camp to battle, but those who were with Judas sounded their trumpets. So they joined in battle, and the heathen, being discomfited, fled into the plain. However all the hindmost of them were slain with the sword, for they pursued them unto Gazara, and unto the plains of Idumea, and Azotus, and Jamnia, so that there were slain of them some three thousand men. This done, Judas returned again with his host from pursuing them and said to the people, ‘Be not greedy for the spoils, inasmuch as there is a battle before us, and Gorgias and his host are here by us in the mountain. But stand ye now against your enemies and overcome them, and after this ye may boldly take the spoils.’ As Judas was yet speaking these words, there appeared a part of them looking out from the mountain, who, when they perceived that the Jews had put their host to flight and were burning the tents, for the smoke that was seen declared what was done when therefore they perceived these things, they were sore afraid and, seeing also the host of Judas in the plain ready to fight, they fled every one into the land of strangers.   (1st Book of Maccabees 3:38-4, 25)


 Other stories from the Second Temple period: 

According to the Talmud, among the musicians who played in the Jerusalem Temple there were people from Emmaus:  

And they (who played the flute before the altar) were the priests’ slaves. So Rabbi Meir. Rabbi Yose says, ‘They were from the Bet Hapegarim and Bet Tziporyah families and from Emmaus (depending upon manuscripts:  עימאוס, עמאוסאמאוס); they married priests (i.e. their daughters were accepted as wives by the priests)’.  Rabbi Hanina ben Antignos says, ‘They were Levites’.     (tractate Arakhin, ch. 2, Mishnah 4)

  A  story is told about a donkey driver who came to Hillel the Elder. He said to him: ‘Rabbi, see how we are better off than you (Babylonians), for you are put to great trouble with all this travelling when you ascend from Babylon to Jerusalem, but I go forth from the entrance of my house and lodge in the entrance to Jerusalem’. He waited a bit and then said to him: ‘For how much would you rent me your donkey from here to Emmaus (מיאם, אמאום)’? He answered: ‘A denarius’. ‘How much to Lod?’ He answered: ‘Two’. ‘How much to Caesarea?’ He answered: ‘Three’. He said to him: ‘I see that, in so far as I increase the distance, you increase the price’. He answered: ‘Yes, price is according to distance’. He said to him: ‘And should not the reward for my own feet be (at least) the equivalent of a beast’s feet?’ This is what Hillel used to maintain: ‘According to the painstaking, the reward’... (Avot de Rabbi Nathan B, ch.27).  

It is related of Rabbi Johanan (ben Zakkai?) that he was once seized with faintness through hunger. He went to Emmaus (אימוניס) and sat down to the east of a fig-tree and was cured. He was asked, ‘Whence have you [that the fig is a remedy]?’ He replied, ‘From David, as it is written, ‘And they gave him a piece of a cake of figs... and when he had eaten, his spirit came back to him (1 Sam. 30, 12)’; and they applied to him the text: ‘the excellency of the knowledge is, that wisdom preserves the life of him that has it’.

 (Midrash Rabbah on the Book of Ecclesiastes, 7, 25).

Late Roman period

 A collection of the Jewish comments for the Law Mekhilta de Rabbi Ishmael (Mekhilta for the Book of Exodus)  describes the hard situation of the Jewish people after the Roman destruction of Jerusalem and its Temple:

 Once Rabbi Johanan ben Zakkai was going up to Emmaus in Judea (depending from manuscripts: מאוסמעון יהודה, מעים) and he saw a girl who was picking barleycorn out of the excrements of a horse. Said Rabbi Johanan ben Zakkai to his disciples: ‘What is this girl?’ They said to him: ‘She is a Jewish girl.’ ‘And to whom does this horse belong?’ ‘To an Arabian horseman, the disciples answered him. Then said Rabbi Johanan ben Zakkai to his disciples: ‘All my life I have been reading this verse and I have not realized its full meaning: If thou know not, O thou fairest among women,’ etc. (Song of Songs 1:8) - you were unwilling to be subject to God, behold now you are subjected to the most inferior of the nations... You were unwilling to pay the head-tax to God, ‘a beka a head (Ex. 38:26); now you are paying a head-tax of fifteen shekels under a government of your enemies. You were unwilling to repair the roads and streets leading up to the Temple; now you have to keep in repair the posts and stations on the road to the royal cities... ( Mechilta d’Rabbi Ismael, tractate Bahodesh A)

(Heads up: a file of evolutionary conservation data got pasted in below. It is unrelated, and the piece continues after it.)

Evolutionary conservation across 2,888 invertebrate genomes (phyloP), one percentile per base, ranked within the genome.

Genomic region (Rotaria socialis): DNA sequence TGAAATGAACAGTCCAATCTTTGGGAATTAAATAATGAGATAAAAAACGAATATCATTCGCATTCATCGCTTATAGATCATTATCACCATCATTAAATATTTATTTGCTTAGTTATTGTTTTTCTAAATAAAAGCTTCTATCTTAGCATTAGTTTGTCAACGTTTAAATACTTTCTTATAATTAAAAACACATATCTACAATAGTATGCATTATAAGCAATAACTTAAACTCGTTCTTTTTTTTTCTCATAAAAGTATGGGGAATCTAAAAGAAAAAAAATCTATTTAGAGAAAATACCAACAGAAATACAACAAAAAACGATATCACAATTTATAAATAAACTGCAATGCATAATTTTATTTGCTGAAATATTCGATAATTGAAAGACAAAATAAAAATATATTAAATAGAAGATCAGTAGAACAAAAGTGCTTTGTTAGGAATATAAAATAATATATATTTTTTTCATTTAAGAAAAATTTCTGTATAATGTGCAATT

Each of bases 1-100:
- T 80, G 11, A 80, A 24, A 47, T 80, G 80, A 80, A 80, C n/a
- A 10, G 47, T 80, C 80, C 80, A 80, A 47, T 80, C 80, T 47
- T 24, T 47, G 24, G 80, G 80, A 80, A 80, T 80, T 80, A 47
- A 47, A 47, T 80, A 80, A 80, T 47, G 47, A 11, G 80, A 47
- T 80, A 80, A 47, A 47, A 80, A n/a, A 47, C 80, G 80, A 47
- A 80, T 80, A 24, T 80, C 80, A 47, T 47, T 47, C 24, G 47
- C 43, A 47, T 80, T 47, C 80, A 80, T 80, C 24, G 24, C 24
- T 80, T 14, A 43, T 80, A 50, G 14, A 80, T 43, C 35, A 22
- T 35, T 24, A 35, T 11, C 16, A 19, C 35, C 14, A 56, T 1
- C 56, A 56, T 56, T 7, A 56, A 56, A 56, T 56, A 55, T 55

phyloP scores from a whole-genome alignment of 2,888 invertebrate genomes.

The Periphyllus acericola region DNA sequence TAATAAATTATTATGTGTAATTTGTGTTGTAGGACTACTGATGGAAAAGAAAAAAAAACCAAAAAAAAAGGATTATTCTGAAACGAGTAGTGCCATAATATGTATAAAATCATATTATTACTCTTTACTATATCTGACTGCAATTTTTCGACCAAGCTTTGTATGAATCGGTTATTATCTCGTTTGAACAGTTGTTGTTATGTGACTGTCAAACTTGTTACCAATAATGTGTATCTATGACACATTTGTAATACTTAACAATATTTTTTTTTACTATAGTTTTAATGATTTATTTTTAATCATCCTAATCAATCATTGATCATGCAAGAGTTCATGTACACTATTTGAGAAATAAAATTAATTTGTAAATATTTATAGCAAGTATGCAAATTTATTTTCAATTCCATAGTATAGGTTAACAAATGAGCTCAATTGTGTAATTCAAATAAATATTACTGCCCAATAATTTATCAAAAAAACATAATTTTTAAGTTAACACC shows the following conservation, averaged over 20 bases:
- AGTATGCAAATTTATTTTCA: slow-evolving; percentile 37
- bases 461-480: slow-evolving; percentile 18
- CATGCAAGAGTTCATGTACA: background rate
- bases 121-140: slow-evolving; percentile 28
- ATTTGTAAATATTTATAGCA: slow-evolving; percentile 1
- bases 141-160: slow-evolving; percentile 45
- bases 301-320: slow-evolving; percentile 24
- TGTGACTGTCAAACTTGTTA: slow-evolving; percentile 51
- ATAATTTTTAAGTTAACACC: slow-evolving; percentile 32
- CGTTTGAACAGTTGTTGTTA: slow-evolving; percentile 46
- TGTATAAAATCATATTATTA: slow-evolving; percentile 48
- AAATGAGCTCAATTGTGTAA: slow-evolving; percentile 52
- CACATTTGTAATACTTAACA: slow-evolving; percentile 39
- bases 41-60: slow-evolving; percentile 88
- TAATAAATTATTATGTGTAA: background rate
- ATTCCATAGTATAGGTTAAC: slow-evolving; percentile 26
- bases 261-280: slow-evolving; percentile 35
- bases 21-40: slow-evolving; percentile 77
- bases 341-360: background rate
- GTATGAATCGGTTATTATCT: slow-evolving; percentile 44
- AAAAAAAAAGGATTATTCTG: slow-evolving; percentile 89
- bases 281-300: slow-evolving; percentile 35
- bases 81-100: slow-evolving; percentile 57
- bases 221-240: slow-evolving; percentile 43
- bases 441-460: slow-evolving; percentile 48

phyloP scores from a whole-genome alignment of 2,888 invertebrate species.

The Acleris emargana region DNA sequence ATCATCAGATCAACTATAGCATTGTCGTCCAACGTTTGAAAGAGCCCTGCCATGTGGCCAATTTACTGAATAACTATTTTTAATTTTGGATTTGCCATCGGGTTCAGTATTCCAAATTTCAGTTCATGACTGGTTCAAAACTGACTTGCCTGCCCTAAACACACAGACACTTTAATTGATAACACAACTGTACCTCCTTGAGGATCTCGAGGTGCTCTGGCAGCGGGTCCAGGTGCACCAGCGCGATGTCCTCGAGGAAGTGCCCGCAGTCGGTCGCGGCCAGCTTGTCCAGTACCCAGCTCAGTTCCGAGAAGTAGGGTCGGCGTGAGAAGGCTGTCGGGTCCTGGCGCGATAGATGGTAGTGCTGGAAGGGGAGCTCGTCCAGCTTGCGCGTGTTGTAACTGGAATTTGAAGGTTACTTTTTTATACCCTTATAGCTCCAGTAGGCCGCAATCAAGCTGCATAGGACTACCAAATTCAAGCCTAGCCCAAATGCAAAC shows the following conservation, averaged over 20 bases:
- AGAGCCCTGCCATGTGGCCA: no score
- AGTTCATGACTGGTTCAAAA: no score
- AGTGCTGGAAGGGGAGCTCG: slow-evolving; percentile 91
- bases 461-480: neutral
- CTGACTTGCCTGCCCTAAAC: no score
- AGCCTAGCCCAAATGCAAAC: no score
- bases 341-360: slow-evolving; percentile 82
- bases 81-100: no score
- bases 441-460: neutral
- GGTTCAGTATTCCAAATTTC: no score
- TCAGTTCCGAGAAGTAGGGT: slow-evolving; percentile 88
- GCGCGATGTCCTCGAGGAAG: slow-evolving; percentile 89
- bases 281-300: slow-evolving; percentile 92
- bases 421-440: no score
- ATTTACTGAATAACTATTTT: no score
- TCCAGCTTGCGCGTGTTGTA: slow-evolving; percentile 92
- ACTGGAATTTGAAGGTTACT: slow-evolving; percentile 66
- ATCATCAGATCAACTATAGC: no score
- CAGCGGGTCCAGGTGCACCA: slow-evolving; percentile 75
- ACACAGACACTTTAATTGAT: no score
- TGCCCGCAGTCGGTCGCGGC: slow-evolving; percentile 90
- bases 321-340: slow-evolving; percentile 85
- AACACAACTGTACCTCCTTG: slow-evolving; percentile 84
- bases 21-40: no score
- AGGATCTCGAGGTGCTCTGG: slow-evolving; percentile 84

Following the destruction of the Jerusalem Temple, Rabbi Johanan ben Zakkai gathered his disciples in Yavne (Jamnia), where he founded an Academy and reformed the Judaism, enabling it to exist in the absence of the Temple. Rabbi Johanan ben Zakkai finished his life in the village of Berur Hail ca. 72 AD . The Jewish tradition has preserved the following story:

  Rabbi Johanan ben Zakkai had five disciples, and as long as he lived they sat before him. When he died, they went to Yavne. Rabbi Eleazar ben Arach, however, joined his wife at Emmaus (אמאוס), a place of good water and beautiful aspect. He waited for them to come to him, but they did not come. As they failed to do so, he wanted to go to them, but his wife did not let him. She said, ‘Who needs whom?’ He answered, ‘They need me.’ She said to him, ‘In the case of a vessel [containing food] and mice, which goes to which? Do the mice go to the vessel or does the vessel come to the mice?’ He listened to her and remained there until he forgot his learning…

(Midrash Rabbah for Ecclesiastes, 7, 15)

  The same story is mentioned in the collection of Jewish legends, Avot de Rabbi Nathan (B):

  Why did he (Rabbi Eleazar ben Arach) not attain fame for learning? Because when they left Jerusalem, (each of) them said: ‘Where shall I go?’ Now he said: ‘Let us go to Emmaus (מאוס), a beautiful town whose waters are sweet’. His name did not become famous for learning. But those who said: ‘Let us go to Jamnia, a place where people love the Torah, a place where scholars are numerous, attained fame for learning’....

(Avot de-Rabbi Nathan B, ch. 29)